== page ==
Why buying what you like can be very costly

Buying a work of art is an experience that is all too often felt in a purely emotional way. Even people who are usually well informed and aware make their choices relying on instinct when they acquire a work of art. Such choices can cost you dearly. How, in fact, can the information provided by the seller be considered reliable and impartial?

Nobody would ever buy a second-hand car without even opening the bonnet, just relying on its owner’s verbal assurances. Yet too many people go into the purchase of a work of art, which is often much more expensive than an exclusive car, practically with their eyes closed.

Works of art, real ones, undoubtedly speak to people’s hearts. And allowing ourselves to respond emotionally to them is sacrosanct. The aesthetic pleasure that a work transmits is one thing, while the fact that we are not admiring the work at an exhibition but actually buying it, is quite another. Therefore, in order to avoid nasty surprises later on, it is indispensable for us to open our eyes wide beforehand. It is necessary to gather in-depth critical background information on the artist’s life and on the performance of their market over time. When considering financially demanding acquisitions it is essential to be certain of the authenticity of the work and to appraise the qualities boasted by its seller carefully by contacting an art consultant: a skilled professional, someone extraneous to the negotiations.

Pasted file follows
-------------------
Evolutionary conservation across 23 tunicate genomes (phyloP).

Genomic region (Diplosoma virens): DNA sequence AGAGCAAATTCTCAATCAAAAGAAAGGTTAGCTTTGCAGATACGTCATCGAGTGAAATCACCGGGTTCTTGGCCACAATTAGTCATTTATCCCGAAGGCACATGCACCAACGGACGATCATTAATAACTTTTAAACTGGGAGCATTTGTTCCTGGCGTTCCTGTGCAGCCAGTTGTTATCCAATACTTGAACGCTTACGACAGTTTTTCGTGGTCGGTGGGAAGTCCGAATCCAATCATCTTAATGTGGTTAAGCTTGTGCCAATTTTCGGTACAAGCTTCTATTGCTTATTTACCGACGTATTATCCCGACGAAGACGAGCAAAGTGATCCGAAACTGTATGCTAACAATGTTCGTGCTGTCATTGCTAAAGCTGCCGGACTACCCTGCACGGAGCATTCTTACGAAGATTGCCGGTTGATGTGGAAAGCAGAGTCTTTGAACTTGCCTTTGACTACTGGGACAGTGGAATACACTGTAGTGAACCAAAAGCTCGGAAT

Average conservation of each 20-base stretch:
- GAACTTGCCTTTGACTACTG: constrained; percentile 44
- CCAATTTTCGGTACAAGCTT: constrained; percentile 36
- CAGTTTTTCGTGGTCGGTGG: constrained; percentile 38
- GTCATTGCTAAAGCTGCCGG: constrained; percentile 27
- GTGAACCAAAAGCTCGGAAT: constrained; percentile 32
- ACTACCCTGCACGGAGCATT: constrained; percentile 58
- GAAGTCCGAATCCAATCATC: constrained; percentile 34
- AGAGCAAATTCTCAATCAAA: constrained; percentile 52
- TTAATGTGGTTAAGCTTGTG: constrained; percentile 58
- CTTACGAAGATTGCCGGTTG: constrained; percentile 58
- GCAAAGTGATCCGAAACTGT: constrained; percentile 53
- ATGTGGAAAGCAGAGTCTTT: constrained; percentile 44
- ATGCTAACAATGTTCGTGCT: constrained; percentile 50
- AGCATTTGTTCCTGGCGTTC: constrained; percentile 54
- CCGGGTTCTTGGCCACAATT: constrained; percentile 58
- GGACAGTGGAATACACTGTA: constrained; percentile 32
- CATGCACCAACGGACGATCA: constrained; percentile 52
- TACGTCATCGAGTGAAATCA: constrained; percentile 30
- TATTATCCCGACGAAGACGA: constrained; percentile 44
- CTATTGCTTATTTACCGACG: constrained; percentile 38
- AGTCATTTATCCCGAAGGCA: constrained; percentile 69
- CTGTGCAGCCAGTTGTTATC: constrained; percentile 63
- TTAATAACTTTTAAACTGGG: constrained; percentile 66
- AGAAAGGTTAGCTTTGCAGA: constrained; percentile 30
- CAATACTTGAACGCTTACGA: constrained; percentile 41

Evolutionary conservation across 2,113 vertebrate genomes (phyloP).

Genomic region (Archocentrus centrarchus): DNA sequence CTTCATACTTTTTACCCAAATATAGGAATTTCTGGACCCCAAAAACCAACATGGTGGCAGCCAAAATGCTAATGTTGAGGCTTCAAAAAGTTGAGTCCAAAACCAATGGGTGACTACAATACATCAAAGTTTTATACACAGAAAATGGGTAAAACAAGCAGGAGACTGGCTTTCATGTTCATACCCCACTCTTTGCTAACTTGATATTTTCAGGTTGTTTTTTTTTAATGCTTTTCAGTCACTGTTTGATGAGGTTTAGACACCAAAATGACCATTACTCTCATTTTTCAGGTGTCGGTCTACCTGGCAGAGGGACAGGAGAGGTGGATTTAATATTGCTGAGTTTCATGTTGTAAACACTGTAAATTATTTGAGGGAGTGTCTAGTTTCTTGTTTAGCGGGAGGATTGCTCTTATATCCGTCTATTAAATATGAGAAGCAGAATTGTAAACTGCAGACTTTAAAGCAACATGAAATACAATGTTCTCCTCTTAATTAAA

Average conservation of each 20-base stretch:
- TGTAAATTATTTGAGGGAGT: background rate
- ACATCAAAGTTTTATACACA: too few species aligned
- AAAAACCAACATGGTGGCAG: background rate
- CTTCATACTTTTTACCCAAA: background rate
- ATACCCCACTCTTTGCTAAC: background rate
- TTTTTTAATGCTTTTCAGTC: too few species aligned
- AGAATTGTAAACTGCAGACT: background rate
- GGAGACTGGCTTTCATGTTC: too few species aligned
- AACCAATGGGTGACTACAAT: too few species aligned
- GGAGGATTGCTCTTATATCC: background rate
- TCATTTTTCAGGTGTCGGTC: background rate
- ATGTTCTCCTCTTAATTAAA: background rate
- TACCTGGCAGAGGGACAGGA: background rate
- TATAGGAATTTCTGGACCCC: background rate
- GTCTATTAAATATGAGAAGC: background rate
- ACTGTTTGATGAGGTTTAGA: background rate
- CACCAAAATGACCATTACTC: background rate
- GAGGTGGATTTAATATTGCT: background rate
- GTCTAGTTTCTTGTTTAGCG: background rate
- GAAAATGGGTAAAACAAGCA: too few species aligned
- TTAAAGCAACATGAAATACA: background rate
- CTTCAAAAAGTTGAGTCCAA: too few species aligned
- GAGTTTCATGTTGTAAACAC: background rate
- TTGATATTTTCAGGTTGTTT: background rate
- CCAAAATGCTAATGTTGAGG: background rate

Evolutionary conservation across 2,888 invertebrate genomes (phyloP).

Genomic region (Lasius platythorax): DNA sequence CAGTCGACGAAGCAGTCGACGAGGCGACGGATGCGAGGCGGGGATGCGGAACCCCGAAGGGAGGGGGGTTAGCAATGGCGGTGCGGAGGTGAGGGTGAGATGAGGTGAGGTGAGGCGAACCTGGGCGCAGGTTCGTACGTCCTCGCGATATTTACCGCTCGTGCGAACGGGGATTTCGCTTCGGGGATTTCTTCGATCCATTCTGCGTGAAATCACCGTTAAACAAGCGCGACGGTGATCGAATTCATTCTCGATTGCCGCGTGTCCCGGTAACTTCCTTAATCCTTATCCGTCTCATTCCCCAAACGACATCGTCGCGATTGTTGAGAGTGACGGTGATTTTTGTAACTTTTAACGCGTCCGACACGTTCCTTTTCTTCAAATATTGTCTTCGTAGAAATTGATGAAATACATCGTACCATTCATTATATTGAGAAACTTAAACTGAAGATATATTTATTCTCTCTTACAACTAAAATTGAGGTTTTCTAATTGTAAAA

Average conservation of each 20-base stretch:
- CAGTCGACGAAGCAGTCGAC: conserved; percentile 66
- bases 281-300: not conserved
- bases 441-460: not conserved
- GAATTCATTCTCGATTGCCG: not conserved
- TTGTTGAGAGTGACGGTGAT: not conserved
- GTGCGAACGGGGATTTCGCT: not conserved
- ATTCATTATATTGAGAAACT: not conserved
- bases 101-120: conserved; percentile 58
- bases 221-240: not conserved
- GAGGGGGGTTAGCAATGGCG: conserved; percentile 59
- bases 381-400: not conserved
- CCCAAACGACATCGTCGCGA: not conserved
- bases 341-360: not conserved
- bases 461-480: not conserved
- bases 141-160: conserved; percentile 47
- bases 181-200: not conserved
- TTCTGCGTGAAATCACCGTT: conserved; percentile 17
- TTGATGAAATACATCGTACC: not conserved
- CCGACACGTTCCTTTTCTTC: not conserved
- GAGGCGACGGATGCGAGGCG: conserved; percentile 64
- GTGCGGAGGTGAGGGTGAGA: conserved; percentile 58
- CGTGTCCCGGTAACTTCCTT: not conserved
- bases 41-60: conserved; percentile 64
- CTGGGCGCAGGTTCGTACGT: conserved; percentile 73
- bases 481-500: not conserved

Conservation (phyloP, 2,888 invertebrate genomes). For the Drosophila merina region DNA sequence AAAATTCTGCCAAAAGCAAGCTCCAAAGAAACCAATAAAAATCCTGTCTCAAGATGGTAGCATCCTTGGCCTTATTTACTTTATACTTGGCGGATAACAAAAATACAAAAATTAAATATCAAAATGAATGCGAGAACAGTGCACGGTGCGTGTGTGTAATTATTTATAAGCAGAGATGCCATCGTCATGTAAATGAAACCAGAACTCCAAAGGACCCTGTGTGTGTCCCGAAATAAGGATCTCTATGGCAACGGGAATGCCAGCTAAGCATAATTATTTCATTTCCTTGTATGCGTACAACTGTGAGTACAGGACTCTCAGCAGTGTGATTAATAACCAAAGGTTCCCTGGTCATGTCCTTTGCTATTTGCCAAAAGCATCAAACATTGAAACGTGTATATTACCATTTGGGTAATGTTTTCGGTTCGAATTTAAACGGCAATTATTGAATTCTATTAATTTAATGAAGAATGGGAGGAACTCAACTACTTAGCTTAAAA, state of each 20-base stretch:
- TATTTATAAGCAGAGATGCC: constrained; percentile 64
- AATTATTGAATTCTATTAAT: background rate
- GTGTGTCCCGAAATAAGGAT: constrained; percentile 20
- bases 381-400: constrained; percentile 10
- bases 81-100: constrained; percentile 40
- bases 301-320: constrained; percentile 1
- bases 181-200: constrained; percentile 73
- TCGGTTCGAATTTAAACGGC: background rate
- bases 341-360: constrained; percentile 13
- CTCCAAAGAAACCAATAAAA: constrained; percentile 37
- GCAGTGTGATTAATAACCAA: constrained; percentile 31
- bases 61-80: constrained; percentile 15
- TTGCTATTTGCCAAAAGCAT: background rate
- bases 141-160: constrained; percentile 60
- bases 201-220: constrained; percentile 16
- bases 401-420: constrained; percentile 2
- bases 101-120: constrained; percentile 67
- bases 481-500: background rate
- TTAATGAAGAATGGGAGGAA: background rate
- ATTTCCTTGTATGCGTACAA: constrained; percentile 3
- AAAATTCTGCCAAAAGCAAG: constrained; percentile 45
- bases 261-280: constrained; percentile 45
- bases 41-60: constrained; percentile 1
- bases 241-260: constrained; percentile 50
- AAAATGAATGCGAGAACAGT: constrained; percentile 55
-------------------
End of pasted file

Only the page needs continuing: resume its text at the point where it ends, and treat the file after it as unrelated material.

It is very common to purchase works that are impossible to resell. Every day we confirm this by examining the many artworks that collectors submit to us for valuation. Works that we reluctantly have to describe as “of purely decorative value”. In other words, of no value at all.